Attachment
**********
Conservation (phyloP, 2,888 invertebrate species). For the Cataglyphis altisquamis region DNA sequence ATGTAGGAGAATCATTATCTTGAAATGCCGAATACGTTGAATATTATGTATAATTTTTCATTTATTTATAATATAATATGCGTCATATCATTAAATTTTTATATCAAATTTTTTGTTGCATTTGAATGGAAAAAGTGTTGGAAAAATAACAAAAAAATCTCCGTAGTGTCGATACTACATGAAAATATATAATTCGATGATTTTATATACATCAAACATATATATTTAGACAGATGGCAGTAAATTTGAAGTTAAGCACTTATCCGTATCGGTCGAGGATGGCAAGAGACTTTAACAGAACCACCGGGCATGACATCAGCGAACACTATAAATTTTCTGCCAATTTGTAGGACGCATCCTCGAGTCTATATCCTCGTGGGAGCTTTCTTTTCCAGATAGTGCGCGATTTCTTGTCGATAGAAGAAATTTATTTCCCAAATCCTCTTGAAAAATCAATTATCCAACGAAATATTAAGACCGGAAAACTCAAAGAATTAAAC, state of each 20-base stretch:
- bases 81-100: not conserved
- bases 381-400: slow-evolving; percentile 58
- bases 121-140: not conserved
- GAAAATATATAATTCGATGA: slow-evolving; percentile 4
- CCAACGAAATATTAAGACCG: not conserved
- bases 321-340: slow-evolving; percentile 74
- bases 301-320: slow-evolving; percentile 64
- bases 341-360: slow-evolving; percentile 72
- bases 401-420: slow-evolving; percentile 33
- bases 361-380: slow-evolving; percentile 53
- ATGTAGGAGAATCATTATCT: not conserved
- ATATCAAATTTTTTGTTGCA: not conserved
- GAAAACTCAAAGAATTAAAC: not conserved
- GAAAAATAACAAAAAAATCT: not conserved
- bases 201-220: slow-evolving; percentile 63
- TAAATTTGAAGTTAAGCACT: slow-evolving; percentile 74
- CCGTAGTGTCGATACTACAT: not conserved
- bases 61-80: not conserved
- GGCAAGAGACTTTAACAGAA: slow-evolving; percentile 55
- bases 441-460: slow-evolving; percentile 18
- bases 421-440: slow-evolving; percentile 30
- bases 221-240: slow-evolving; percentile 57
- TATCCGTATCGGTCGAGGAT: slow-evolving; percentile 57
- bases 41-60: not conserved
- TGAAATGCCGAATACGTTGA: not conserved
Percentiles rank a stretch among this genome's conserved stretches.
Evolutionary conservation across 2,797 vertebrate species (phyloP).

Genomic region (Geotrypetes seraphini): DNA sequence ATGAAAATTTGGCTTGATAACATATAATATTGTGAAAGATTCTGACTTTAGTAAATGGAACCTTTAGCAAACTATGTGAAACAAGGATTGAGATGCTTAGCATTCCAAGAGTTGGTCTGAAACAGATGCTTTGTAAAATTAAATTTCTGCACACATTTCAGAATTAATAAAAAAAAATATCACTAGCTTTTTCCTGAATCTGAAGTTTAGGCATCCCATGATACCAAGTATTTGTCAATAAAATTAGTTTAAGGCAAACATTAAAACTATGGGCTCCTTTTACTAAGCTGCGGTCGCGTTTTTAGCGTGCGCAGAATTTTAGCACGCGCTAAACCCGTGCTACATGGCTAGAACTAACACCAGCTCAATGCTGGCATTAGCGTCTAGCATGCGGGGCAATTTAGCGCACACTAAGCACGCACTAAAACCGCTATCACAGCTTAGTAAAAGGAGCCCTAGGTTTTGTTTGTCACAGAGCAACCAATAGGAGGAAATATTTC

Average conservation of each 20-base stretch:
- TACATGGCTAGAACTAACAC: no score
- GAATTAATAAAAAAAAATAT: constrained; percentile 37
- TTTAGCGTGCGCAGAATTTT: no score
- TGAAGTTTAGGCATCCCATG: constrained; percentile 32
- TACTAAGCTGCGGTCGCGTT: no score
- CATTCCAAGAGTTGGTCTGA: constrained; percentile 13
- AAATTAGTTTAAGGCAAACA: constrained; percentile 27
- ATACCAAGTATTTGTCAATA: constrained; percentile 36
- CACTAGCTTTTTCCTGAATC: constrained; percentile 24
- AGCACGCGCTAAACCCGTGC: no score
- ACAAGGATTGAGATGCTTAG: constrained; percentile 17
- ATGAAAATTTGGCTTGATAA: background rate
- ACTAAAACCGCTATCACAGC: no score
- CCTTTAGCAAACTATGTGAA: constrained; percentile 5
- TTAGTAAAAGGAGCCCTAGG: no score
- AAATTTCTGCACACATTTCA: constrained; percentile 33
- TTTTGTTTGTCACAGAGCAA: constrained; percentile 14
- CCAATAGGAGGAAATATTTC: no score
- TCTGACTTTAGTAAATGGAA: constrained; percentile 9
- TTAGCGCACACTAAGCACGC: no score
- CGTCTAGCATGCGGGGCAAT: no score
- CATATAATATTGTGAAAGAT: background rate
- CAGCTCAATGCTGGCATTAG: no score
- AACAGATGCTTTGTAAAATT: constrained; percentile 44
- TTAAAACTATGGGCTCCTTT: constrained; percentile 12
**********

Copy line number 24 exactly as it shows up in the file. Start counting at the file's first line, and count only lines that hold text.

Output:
- TATCCGTATCGGTCGAGGAT: slow-evolving; percentile 57